Ah but what are you going to hang on your serviceable plot?

That’s the make or break decision there.

You could add more action. Cut back on the voice overs and dialogue and character work. Make it into another Watchmen or Fantastic Four. Pour all your energy into creating FX heavy superhero smackdowns.

But that would violate the spirit of the book.

You’d really just be using the title and the bare bones plot and characters for something totally different. It's been done before (See Wanted.) But it can also backfire. Remember how badly Daredevil sucked because it was trying to Spiderman?

And if you’re going to go that route, why bother adapting this book in the first place?

Why not grab some cheaper title from small or defunct comic company instead?
The whole point of the novel is the character work, the dialogue and more importantly the interior monologues that really put you inside Dr. Impossible’s head. If you’re really going to ADAPT Soon I Will Be Invincible you’re going to have to bring the monologues and the characters to the forefront yet still make it cinematically alive instead of talky and static. And that leads us directly too…


There are a number of directors and actors who could be attracted to this project and who could do the material proud. However there’s only one person who can take the strengths of the novel and turn them into a compelling movie without having to radically rewrite the whole thing.



Given that Tarantino’s a comic book nut, and a 1970’s comic book nut to boot, this would be the perfect project for him to make his mark in the superhero genre. But the synergies don’t stop there. Tarantino is the master of taking the conventional pulp plot and giving it an unconventional twist. Inglorious Basterds is only his latest example. It’s what he’s done his entire career. SIWBI starts out as a typical 1970’s superhero story but it takes some unusual turns. It ends when Lily, who was at one time Lois Lane to CoreFire’s Superman, steps in to save the day. It’s the kind of twist Tarantino puts in his movies. You think Basterds is about Brad Pitt and his team of killers? In the end it turns into the story of a Jewish girl avenging her family.

He’s also proven he can handle voice overs and make them very cool. See Kill Bill Vol 1 and 2 as prime examples. A few voice overs would have to be used but they can’t take over the whole narrative. Tarantino definitely knows when to call it quits on the VO.

Tarantino also isn't afraid of mythologies or somewhat cliched names. Again look at Kill Bill. He created an lengthy mythology about Bill and his team of assassins. And he felt no shame in calling them the "Deadly Viper Squad." I doubt he'll have much trouble getting his brain around someone like Baron Ether.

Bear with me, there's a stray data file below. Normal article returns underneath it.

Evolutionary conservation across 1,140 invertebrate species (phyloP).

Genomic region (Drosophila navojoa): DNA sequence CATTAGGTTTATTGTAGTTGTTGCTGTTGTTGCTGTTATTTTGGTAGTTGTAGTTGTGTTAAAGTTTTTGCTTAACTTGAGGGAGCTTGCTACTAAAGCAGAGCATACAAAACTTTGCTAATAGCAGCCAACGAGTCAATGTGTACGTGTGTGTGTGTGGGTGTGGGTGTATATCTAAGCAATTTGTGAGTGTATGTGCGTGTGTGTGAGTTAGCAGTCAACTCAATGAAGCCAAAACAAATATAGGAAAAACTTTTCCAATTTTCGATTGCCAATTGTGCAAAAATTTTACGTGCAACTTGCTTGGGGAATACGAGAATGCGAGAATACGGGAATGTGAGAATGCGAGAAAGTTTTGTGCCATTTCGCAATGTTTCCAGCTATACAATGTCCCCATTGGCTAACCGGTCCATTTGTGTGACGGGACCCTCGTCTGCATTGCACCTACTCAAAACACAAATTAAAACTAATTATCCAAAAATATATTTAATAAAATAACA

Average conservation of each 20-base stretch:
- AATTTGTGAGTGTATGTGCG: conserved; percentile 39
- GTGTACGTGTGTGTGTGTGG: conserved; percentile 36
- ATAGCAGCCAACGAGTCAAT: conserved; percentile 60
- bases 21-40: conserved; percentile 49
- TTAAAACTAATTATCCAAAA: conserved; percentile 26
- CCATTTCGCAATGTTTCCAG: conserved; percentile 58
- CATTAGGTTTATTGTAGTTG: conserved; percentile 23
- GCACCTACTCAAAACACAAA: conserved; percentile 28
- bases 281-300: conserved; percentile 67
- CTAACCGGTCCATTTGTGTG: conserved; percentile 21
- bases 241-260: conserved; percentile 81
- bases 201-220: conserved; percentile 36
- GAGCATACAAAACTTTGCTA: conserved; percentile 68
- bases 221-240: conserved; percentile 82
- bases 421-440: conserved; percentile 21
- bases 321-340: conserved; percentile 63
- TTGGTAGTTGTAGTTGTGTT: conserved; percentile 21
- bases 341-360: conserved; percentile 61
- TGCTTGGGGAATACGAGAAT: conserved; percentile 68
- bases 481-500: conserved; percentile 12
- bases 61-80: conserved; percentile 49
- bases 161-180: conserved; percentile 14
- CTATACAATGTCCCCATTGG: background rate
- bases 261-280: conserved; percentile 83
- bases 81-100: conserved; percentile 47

Even more pertinent Tarantino could get the most of the scenes in the novel. So many of the key scenes are simply people meeting and talking. Sounds boring? Oh but that’s been Tarantino’s bread and butter since day one. He’s is one of the few writer/directors who can make a two person dialogue scene seem as exciting and violent as a fist fight. Look at the first scene in Basterds. All it is a simple two person scene with dialogue (at least until the end!) but it was one of the most riveting moments of film in 2009. That’s the kind of approach and attitude SIWBI needs. Take for example the scene where Doctor Impossible escapes. It’s a very simple scene. He is brought into an interrogation room, two novice heroes try to beat information out of him, he gets the upper hand and escapes. It’s the kind of scene that’s going to be ho-hum in the hands of most directors. But it’s exactly the kind of scene that Tarantino can inject with energy, suspense and most importantly character. The dialogue would have to change, Phenom, Bluetooth and The Doctor would get a lot more lines, but the spirit of the scene would remain the same.

QT could also handle the novel’s ending. He could keep the spirit in tact while still paying things off dramatically for the audience as opposed to say the Cohen Brothers for example who’ve taken an almost perverse pleasure in frustrating audience expectations with their endings (see No Country for Old Men and Burn After Reading.) Tarantino can make that ending pay off because it is about those three characters at the end. And despite his reputation as a gaudy stylist, Tarantino is almost old fashioned in his attention to and focus on the characters and their stories.

With QT as director the rest of the package would fall into place. I can see him casting Christopher Walken or better Christoph Waltz as Dr. I, John Travolta as CoreFire, Uma Thurman as Fatale, and bringing in Samuel L. as Stormcloud for five minutes of awesomeness as he rips the New Champions a new one around the halfway mark.

Would Tarantino do it?

Good question. He’s pretty ambivalent about CGI and there’s no other way to do Lily and Feral and make them look correct. But everything else lines up perfectly. That still doesn’t mean he’d do it. But hey, we can always hope. And it’s unlikely that Tarantino will ever get a shot at directing a DC or Marvel character. They’d be too worried about the QT brand overshadowing their own brand.